Office Hack #37 — Mulesoft’s Commodore 64 Hack
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Your Christmas list might include a smart watch or swanky speakers, or some other newfangled technology – but maybe, just maybe, someone out there is hoping they’ll get a Commodore 64 under the tree.
That’s right. The 30+ year old computer from the 80’s just may have a place in this uber-connected world after all, thanks to Mulesoft.
Mulesoft is a San Francisco-based company that provides integration software for connecting applications, data sources and APIs.
In a recent internal hackathon event, a few Mulesoft engineers put their heads together on how they might revive this technological brick of yesteryear. Their goal: make this old PC interact with things it was never designed to, like the internet and the Internet of Things.
Given there’s no ethernet port or WiFi capabilities built into a Commodore 64, this was challenge number 1.
Challenge number 2: computing power. Memory on this baby is 64KB of RAM, which compared to a standard computer these days with 4 GB RAM, isn’t a lot.
Challenge number 3: keeping the computer on for longer than a day. Turns out, computers from the 80’s don’t like to run 24/7.
The point of conquering these challenges? Sport, partly, but more importantly, if the team could accomplish this, the whole experiment would serve as a tangible example of how Mulesoft’s integration software works.
As you can see in this image above, there were a number of inputs. This office hack was made possible thanks to a Raspberry Pi and Mulesoft, of course!
“Processing all of those data sources is a Mulesoft application running in Cloudhub that uses DataWeave to trim and transform the raw data into commands that can be understood by the Commodore 64 and then places those commands as messages onto our cloud messaging solution, Anypoint MQ.” Steven Butt, Senior Mulesoft Engineer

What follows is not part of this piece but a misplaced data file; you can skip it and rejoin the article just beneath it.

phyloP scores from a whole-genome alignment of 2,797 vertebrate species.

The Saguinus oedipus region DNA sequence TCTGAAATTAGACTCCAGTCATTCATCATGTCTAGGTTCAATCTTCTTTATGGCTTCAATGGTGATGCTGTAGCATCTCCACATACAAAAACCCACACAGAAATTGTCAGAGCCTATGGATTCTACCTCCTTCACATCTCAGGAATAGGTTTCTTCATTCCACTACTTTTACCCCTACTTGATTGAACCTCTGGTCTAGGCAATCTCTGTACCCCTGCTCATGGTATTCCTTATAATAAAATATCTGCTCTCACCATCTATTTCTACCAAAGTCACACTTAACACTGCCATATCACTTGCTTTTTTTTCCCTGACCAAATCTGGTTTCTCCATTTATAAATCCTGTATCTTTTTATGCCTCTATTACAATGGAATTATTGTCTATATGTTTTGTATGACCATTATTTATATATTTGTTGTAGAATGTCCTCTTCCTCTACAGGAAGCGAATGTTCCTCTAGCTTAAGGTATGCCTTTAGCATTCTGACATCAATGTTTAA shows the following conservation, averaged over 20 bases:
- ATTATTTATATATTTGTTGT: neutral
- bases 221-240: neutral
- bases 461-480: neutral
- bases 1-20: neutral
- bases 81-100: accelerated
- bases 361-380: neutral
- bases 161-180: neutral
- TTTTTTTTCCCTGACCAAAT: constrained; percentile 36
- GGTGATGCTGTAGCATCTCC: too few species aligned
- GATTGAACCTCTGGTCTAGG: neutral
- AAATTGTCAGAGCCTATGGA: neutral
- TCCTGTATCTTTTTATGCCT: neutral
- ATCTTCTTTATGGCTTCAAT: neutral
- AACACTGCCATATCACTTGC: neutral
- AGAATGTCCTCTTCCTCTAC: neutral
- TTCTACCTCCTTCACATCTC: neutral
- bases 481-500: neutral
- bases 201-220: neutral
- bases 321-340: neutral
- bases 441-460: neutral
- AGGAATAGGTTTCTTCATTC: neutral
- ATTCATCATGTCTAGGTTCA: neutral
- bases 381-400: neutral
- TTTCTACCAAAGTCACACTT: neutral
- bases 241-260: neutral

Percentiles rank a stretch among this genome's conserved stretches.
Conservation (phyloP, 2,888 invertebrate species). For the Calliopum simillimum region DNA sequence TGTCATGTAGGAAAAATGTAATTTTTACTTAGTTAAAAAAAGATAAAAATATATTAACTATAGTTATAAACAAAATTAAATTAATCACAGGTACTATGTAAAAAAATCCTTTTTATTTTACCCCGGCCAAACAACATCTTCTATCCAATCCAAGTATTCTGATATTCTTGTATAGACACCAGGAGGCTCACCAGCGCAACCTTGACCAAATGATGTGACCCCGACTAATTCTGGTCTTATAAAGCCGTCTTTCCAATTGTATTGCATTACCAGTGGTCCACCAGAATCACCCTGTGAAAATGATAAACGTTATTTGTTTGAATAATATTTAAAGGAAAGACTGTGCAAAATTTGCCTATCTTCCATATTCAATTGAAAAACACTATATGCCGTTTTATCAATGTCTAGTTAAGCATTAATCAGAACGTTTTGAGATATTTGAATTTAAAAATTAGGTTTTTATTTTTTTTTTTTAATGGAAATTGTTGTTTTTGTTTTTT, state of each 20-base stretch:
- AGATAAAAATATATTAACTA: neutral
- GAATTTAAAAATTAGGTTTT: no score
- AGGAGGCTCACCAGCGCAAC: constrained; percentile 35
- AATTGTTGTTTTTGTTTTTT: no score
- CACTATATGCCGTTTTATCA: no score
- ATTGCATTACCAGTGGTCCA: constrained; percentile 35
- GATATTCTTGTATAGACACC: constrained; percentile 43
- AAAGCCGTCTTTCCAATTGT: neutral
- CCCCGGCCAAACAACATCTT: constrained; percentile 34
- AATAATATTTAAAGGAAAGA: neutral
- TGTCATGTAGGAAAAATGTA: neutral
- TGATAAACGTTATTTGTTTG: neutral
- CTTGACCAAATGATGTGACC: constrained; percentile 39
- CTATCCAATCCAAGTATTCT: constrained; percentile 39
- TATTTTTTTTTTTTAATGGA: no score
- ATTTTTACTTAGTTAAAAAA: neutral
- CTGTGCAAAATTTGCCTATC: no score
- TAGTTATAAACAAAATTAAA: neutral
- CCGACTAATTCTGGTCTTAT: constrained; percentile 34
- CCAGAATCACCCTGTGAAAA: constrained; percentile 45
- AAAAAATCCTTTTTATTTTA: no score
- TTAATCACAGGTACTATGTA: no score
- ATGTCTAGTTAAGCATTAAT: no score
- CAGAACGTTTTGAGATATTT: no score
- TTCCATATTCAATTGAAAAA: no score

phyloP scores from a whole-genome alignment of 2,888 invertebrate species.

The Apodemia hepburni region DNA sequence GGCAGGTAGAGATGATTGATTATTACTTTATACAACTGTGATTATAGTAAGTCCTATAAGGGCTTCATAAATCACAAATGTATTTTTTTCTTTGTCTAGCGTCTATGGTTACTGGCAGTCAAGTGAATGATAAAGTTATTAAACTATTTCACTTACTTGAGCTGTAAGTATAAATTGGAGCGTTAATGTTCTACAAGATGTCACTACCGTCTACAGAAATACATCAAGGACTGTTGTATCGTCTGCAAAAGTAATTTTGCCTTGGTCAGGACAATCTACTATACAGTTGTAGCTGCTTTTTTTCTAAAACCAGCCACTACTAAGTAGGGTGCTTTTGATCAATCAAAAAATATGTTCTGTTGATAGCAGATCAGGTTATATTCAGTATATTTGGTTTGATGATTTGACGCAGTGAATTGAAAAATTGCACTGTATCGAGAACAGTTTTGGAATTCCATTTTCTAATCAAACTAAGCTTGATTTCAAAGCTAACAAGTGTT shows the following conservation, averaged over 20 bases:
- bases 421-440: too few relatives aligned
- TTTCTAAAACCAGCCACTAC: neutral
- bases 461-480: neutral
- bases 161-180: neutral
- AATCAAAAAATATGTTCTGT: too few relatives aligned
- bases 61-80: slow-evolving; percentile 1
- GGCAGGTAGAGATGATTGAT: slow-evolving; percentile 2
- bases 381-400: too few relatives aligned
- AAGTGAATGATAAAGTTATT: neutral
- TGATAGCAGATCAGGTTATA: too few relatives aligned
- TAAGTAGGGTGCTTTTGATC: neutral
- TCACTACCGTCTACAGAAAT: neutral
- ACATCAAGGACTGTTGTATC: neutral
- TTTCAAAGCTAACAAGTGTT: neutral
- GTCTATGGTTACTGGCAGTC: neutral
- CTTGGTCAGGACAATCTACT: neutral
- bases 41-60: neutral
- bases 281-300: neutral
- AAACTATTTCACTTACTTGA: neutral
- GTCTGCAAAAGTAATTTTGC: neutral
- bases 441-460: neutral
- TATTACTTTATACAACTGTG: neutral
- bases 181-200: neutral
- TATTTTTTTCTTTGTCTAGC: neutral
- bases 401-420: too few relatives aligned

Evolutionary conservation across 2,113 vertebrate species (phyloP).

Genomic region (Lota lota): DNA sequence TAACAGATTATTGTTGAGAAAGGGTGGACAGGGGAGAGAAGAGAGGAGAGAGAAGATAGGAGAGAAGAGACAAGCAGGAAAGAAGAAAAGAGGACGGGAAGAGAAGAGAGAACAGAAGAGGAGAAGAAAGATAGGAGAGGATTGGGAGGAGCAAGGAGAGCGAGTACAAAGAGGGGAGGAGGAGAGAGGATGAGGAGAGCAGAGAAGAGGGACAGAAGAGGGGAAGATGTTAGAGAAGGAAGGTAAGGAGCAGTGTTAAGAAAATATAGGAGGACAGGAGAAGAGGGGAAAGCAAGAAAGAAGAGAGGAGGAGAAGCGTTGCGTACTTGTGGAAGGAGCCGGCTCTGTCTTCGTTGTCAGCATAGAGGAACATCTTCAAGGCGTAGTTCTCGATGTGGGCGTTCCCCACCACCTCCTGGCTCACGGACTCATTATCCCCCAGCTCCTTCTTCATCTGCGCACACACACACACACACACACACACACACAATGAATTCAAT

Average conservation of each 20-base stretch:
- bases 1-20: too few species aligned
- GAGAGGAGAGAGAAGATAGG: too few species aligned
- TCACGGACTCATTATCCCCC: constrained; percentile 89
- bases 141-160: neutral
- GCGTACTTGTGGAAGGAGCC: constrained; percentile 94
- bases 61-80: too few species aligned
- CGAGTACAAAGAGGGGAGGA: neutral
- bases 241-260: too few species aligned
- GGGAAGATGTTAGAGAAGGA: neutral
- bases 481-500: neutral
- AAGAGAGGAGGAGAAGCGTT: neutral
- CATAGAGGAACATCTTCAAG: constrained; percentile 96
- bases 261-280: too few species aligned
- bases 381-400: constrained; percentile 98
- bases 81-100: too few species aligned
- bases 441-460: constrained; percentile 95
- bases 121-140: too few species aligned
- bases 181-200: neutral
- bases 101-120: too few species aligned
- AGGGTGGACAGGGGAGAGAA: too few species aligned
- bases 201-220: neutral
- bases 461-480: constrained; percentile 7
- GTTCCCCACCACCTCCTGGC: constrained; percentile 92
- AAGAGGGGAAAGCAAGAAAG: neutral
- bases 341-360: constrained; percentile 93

There were definitely a few sleepless nights leading up to the hackathon… one of the team-leads even had to leave suddenly to be present for the birth of his second son, but the team succeeded in their mission.
“We were telling James, I think you should probably just go home and he was saying, no, no, I need to finish up the artwork and give you guys this in order to finish off. It was really fun. There’s always something that goes wrong in the hour leading up to [a demo]. For sure, there’s been lots of times we all pushed each other and tore our hair out about it. Ultimately, it’s been great. We all learned a lot.” Jeff Harris, Principal Engineer at MuleSoft
The outcomes of this project: a Commodore 64 that controls a smart light, displays the current weather, and tweets. In fact, you can follow @Muleadore64 on Twitter if you want to check out tweets from this beloved PC.
But the Commodore 64 experiment didn’t end there. After we left, the team went on to set up the computer in its company lobby and integrated it with Envoy and its Mulesoft visitor log.
How to hack it
Want to hack your own Commodore 64? The Mulesoft team wrote a detailed description of this project here.
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You can listen to the full story in the Envoy Office Hacks podcast. Please subscribe to the podcast in iTunes — just click here and hit ‘subscribe’.
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